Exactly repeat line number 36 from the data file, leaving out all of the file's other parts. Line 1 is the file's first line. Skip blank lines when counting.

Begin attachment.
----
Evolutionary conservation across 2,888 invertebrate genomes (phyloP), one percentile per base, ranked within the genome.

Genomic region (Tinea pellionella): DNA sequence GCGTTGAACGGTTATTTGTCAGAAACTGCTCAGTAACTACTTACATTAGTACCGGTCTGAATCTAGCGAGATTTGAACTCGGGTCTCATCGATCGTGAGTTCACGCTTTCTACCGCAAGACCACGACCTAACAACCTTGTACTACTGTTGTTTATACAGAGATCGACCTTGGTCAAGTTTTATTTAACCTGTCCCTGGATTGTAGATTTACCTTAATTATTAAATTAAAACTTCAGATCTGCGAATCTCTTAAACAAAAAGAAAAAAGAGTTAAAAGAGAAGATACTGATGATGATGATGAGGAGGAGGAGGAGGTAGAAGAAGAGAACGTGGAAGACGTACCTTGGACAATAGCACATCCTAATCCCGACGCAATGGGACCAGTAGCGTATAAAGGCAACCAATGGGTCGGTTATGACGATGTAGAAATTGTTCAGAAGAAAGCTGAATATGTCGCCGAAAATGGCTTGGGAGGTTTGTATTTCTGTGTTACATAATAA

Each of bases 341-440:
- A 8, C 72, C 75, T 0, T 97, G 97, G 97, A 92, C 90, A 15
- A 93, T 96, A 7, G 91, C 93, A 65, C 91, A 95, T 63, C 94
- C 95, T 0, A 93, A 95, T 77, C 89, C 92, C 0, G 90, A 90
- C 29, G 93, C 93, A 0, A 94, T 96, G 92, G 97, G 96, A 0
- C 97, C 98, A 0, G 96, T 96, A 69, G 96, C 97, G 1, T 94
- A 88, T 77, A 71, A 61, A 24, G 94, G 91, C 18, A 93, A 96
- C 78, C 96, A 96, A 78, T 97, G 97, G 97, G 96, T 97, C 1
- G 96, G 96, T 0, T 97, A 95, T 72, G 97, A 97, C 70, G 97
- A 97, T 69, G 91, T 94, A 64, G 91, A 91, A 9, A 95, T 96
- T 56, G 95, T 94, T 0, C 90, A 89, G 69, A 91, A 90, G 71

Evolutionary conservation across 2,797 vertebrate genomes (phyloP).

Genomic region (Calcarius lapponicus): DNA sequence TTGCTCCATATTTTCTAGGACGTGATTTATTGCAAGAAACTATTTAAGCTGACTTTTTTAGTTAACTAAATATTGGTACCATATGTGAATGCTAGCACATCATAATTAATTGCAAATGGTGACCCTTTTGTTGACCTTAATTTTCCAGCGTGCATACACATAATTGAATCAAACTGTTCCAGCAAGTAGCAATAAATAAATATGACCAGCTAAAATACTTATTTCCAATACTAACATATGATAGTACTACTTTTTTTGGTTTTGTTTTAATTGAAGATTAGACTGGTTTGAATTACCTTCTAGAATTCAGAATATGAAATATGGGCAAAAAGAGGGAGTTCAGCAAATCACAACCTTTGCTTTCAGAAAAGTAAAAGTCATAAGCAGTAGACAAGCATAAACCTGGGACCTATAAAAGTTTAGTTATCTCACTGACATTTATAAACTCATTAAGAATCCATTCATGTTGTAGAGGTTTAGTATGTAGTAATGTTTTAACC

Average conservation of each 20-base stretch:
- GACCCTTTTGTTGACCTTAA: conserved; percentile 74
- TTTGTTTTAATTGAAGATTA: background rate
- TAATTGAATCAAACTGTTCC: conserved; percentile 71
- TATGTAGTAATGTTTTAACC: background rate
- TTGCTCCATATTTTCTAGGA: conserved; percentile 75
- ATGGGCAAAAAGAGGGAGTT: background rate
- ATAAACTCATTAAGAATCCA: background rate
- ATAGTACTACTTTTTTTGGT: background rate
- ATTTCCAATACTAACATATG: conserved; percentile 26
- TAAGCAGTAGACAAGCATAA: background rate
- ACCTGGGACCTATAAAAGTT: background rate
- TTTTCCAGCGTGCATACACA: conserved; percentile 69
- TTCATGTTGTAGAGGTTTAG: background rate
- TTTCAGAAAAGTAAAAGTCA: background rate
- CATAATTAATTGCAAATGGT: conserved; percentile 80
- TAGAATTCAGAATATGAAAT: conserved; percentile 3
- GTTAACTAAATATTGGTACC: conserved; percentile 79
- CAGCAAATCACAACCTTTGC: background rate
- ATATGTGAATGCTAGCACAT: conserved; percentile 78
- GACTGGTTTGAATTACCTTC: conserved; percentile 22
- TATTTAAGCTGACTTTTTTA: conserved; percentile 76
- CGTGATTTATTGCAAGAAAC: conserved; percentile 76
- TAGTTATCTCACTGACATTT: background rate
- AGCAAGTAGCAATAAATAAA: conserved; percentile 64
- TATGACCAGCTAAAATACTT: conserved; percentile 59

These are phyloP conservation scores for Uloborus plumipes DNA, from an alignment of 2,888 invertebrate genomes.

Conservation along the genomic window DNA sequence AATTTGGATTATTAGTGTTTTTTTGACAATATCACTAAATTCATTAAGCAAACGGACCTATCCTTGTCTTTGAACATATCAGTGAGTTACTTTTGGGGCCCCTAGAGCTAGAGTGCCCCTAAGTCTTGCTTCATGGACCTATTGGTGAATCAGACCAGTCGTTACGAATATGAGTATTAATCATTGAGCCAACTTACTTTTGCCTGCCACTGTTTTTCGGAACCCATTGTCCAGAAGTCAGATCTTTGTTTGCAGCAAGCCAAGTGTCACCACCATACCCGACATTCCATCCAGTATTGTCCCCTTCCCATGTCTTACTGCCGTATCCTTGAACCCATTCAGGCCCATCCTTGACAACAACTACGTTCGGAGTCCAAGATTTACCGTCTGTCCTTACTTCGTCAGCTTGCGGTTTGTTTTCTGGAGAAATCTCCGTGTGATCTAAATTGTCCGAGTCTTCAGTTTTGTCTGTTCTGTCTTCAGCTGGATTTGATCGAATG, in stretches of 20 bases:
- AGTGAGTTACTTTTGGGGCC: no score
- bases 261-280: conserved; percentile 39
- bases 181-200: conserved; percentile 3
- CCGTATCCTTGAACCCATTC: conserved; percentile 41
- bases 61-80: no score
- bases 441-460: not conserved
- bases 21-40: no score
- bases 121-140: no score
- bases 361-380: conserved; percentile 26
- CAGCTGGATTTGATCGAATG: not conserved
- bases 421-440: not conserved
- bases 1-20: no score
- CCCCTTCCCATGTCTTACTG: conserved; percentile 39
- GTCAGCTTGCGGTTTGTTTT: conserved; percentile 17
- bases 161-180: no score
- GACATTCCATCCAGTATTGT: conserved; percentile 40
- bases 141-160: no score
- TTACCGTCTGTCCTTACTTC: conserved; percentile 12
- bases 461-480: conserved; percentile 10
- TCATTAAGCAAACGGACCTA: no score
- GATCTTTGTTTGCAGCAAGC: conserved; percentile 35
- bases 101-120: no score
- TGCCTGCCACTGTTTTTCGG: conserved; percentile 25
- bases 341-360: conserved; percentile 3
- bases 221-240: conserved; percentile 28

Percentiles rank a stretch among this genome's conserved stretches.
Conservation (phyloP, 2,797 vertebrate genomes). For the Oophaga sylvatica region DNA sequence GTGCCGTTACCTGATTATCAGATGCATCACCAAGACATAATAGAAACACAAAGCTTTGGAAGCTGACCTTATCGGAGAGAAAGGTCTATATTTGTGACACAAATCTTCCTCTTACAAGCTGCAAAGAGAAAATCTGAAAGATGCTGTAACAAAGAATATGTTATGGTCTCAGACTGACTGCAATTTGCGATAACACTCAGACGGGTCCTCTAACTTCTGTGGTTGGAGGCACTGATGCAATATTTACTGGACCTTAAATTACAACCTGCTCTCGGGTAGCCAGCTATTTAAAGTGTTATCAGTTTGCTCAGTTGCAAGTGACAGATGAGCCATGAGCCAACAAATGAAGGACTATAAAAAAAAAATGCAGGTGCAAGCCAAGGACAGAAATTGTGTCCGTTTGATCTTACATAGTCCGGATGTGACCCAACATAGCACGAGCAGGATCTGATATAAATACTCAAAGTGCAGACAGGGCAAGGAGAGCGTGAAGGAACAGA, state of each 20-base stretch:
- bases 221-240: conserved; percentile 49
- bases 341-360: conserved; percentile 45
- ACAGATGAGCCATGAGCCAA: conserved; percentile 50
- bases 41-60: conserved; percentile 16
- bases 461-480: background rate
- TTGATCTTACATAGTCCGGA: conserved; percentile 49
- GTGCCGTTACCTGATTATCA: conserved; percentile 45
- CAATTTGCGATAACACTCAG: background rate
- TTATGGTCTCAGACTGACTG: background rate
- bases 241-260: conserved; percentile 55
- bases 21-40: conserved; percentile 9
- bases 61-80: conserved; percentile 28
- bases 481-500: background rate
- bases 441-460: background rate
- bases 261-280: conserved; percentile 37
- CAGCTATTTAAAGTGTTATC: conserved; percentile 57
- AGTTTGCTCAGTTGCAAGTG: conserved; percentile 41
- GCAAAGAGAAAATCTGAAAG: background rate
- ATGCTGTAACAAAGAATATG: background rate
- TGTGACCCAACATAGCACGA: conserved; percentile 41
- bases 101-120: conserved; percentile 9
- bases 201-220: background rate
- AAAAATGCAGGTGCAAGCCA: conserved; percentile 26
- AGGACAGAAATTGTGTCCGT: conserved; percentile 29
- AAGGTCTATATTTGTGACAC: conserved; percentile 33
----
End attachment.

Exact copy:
- GACTGGTTTGAATTACCTTC: conserved; percentile 22